You know that when you take money from IRAs, you have 60 days to put that amount of money in the same or a different IRA or other qualified retirement plan. If you miss the 60-day deadline, you have to treat the amount as a distribution and include it in gross income. The IRS could waive the 60-day deadline, but in the past it made it difficult to apply for a waiver and granted waivers under limited circumstances.
Yesterday the IRS issued new rules that make it easier and cheaper to receive a waiver. The waivers still are limited to 11 situations. To claim a waiver, the delay in meeting the 60-day deadline can’t be your fault.
But in Revenue Procedure 2016-47, both issued and effective today, the IRS has created a new “self-certification” procedure that allows someone who misses the 60 day deadline to avoid the expense and delay of obtaining a private letter ruling. Instead, a taxpayer submits a model IRS letter to the new retirement account custodian, checking in that letter one of 11 acceptable excuses for missing the deadline. This isn’t an unconditional pass—the IRA custodian will report the letter to the IRS and should the taxpayer be audited, the IRS can still determine he didn’t quality for 60 day relief.
The annual Fidelity Retiree Health Care Cost Estimate is published. Fidelity Benefits Consulting estimates that a 65-year-old couple retiring now will pay $260,000 out of pocket for medical expenses through retirement.That’s a $15,000 increase from last year, and the highest level since Fidelity’s been doing the estimate.
Of course, there are a lot of assumptions in that estimate. Some assumptions are the couple will belong in traditional Medicare and each will live exactly to life expectancy, 85 for the man and 87 for the wife. Fidelity uses data that determine an average expenditure to develop the estimate. The estimate also doesn’t include long-term care. It also doesn’t include expenses not covered by Medicare, such as over-the-counter medications and dental care. The estimate was down to $220,000 for 2013 and 2014.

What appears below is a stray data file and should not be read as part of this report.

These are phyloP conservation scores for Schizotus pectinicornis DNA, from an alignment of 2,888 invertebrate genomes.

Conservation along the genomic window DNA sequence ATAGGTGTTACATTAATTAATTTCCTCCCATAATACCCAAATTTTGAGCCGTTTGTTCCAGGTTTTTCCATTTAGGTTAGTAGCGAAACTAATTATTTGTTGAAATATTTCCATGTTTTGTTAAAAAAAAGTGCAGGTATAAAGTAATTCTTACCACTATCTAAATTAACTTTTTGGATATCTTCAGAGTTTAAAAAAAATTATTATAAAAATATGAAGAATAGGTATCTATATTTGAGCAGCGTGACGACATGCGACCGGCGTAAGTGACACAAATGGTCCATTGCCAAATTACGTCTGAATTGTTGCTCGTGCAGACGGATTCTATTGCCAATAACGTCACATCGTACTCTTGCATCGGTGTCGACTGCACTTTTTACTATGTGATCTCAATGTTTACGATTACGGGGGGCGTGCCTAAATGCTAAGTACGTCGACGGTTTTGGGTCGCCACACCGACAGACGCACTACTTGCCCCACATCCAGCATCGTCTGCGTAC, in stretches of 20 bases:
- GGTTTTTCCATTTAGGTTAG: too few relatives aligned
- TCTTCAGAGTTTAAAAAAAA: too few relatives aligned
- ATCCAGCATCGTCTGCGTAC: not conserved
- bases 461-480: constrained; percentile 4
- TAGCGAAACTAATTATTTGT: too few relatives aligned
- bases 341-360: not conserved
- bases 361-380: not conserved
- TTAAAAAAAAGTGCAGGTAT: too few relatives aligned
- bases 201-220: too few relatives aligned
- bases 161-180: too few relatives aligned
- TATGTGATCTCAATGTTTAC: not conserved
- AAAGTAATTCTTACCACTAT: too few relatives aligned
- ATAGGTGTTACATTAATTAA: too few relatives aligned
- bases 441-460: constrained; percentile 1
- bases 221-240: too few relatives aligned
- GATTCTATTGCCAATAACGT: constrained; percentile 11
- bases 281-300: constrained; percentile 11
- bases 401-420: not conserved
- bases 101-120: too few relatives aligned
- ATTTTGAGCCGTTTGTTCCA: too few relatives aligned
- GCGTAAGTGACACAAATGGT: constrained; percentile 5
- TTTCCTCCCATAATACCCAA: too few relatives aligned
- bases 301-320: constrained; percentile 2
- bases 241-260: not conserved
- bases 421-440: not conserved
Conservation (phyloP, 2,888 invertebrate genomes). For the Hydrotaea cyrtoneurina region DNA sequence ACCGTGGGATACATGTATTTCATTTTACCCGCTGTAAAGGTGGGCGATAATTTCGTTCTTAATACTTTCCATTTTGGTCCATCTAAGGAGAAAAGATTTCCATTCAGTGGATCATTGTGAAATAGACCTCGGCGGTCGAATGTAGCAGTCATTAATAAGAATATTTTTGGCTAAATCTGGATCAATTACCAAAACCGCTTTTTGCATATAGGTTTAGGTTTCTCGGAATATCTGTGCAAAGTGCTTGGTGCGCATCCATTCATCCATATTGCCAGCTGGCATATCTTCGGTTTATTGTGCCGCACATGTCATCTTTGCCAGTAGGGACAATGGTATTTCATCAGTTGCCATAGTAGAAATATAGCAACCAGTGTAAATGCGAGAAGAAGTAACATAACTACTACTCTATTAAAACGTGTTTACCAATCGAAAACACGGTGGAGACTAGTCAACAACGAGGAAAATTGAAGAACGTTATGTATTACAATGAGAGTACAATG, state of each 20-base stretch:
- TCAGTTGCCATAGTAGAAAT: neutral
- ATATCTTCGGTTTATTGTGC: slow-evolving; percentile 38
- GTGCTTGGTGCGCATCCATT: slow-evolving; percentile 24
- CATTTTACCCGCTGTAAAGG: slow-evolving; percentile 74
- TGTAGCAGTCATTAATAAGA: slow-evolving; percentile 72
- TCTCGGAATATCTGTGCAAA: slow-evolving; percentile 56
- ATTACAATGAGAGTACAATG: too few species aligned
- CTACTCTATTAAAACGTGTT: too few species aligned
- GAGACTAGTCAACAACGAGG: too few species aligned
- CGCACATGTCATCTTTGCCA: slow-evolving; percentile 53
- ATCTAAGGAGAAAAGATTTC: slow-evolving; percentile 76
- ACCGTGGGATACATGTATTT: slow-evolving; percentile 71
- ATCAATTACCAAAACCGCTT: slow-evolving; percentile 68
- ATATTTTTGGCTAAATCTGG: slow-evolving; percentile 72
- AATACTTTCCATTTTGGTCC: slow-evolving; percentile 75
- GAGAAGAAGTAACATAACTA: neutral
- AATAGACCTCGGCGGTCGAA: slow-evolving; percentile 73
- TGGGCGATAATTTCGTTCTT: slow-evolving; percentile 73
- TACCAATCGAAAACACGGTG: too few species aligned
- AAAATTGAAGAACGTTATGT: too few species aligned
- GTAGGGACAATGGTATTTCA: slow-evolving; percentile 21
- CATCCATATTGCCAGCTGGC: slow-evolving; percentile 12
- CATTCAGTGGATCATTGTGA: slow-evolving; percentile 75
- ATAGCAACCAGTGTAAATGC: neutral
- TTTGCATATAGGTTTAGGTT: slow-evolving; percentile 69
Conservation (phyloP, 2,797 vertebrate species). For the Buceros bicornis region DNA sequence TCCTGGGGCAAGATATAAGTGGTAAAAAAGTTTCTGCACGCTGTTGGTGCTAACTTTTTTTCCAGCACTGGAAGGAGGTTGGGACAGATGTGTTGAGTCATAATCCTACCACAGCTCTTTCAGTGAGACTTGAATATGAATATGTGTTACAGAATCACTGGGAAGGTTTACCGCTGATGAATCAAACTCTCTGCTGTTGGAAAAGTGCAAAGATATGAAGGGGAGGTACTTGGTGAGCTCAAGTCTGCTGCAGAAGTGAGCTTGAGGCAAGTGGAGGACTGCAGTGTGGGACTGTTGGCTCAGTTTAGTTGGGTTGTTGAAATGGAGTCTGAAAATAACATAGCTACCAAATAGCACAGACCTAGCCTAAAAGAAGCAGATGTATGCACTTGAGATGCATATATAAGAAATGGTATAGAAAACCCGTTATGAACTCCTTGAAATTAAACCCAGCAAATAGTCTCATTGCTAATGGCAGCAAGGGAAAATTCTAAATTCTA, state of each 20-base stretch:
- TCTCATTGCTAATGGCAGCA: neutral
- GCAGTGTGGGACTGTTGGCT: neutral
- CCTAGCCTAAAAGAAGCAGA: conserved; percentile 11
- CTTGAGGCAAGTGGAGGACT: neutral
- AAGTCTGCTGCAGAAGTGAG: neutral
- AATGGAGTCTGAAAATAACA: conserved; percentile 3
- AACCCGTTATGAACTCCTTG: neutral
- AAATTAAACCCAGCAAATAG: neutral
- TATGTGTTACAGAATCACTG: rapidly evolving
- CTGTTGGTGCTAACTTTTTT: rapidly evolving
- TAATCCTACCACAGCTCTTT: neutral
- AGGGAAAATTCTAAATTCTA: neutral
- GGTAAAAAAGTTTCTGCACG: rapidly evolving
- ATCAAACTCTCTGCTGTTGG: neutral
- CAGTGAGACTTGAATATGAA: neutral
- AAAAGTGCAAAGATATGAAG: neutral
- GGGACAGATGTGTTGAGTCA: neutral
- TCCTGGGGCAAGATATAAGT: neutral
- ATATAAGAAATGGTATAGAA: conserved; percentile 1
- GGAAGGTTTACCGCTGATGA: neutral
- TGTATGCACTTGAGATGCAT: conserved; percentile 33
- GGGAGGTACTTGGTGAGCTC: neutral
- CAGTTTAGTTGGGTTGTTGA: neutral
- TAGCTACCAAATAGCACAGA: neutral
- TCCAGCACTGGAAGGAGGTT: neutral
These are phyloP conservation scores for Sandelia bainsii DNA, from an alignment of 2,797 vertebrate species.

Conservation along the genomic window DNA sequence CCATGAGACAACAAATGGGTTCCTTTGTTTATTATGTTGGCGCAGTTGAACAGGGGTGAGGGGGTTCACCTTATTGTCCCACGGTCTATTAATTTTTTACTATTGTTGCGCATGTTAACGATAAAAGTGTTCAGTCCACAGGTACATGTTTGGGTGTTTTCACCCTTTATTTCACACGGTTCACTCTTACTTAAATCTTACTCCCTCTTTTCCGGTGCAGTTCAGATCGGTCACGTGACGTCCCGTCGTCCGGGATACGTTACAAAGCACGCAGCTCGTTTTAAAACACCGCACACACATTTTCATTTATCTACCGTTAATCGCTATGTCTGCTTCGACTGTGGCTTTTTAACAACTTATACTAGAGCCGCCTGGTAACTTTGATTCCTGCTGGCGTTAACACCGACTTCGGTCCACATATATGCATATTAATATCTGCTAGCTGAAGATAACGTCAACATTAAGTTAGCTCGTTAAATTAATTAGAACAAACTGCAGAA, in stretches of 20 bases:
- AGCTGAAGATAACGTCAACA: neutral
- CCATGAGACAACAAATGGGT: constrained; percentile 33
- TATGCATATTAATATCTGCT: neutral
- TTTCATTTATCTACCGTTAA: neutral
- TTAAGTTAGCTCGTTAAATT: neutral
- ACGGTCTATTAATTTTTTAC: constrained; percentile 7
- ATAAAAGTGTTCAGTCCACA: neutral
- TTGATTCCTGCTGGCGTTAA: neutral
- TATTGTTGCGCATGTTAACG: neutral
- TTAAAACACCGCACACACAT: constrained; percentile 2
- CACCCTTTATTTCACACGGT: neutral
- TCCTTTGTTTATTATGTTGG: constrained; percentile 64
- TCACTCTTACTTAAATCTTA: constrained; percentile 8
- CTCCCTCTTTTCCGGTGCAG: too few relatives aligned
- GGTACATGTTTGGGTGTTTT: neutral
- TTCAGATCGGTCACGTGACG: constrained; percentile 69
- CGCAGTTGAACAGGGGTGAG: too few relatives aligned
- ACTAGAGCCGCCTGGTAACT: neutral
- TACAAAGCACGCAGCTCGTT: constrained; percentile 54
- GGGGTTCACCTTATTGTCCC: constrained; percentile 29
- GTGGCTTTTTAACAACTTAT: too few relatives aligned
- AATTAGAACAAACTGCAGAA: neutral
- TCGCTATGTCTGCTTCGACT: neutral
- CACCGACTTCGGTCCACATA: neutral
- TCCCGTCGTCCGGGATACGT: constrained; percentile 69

I’ll be in San Francisco for the MoneyShow most of the week, so there will be limited updates to the blog.
This article discusses how long-term anxieties often ruin retirement. It says that many people are able to cope with or hide them for most of their adult years. Also, researchers now believe that anxieties might become worse as we age. It says many people let anxieties ruin their retirements, because they don’t recognize them or seek help.
Parker’s fear of heights — small, enclosed spaces also made him nervous — is not unusual. About 12 percent of US adults have struggled at some point in their lives with a specific phobia, an often paralyzing fear of such things as spiders, flying, or driving over bridges or through tunnels, according to the National Institute of Mental Health.
But as the population ages, researchers are realizing they have long underestimated the reach of these hidden anxieties among older adults. Anxiety disorders are now believed to be more prevalent than dementia in people over age 65.
Yet Parker’s decision to seek help last spring, at the age of 71, is out of the ordinary. Only about one-third of those struggling with a phobia get treatment, government data show.
In 2008 and 2009 the federal government bailed out and restructured the U.S. auto industry. The actions were controversial, but they didn’t receive a lot of attention from most people, because they were busy dealing with other aspects of the financial crisis. There’s a new documentary, based on a book, that provides details and some unconventional perspectives on the bailout.
“Live Another Day” picks up where “The Big Short” left off, showing how the housing crisis and the Lehman Brothers’ collapse led directly to the auto industry’s downfall.
By casting a new light on the saga, Burke and Pietri challenge conventional wisdom, including the widely held belief that Ford, by avoiding bankruptcy and a government bailout, was the better company. “People think Ford was smart,” said Pietri. “Ford was more messed up in 2007 than either GM or Chrysler. They just showed up at the bank teller’s window before the bank teller ran out of cash. If they’d waited six months, they would have ended up in the same situation” as GM and Chrysler.
Investors were scared early in 2016, and many analysts expressed concern that the global economy was going to turn down sharply during the year. The opposite happened. This article shows that the global economy has been much better than expected (using a global economic surprises index), and this article uses another economic surprises index to show the U.S. economy is performing better than expected. That explains a lot of the recent rise in global stock prices.
The MSCI World Index is up around 10% since its post-Brexit low on June 27. In the U.S, stocks have notched several all-time highs in recent weeks while European stocks are hovering near their highest levels for the year.